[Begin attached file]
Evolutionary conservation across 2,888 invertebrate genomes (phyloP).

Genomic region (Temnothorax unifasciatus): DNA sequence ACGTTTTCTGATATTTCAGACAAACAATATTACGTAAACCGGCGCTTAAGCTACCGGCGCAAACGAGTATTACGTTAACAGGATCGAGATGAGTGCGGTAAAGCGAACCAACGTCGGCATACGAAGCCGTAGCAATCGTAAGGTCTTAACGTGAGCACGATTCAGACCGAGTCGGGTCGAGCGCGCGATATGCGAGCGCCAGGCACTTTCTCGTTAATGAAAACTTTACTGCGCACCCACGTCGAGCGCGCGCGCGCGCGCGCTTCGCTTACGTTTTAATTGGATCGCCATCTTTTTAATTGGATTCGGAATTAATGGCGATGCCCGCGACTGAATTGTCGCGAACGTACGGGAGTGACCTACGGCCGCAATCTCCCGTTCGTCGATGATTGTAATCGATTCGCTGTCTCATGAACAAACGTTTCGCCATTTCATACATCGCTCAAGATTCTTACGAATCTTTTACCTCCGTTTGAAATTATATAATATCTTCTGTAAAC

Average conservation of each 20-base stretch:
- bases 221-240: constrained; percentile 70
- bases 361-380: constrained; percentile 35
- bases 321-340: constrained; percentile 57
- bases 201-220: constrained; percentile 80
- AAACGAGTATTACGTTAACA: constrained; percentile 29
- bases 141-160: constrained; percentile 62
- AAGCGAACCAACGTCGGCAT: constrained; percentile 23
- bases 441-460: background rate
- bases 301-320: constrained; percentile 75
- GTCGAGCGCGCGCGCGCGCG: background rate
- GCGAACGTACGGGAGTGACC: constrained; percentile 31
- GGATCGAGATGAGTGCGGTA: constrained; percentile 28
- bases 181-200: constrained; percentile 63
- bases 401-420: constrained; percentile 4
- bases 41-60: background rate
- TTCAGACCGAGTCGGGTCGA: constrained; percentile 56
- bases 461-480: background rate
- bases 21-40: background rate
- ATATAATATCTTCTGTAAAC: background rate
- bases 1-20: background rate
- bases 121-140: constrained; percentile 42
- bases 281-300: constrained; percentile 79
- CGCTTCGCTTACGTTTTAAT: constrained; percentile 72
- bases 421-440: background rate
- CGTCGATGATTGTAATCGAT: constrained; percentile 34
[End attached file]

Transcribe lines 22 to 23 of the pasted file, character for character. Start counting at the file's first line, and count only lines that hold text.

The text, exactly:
- ATATAATATCTTCTGTAAAC: background rate
- bases 1-20: background rate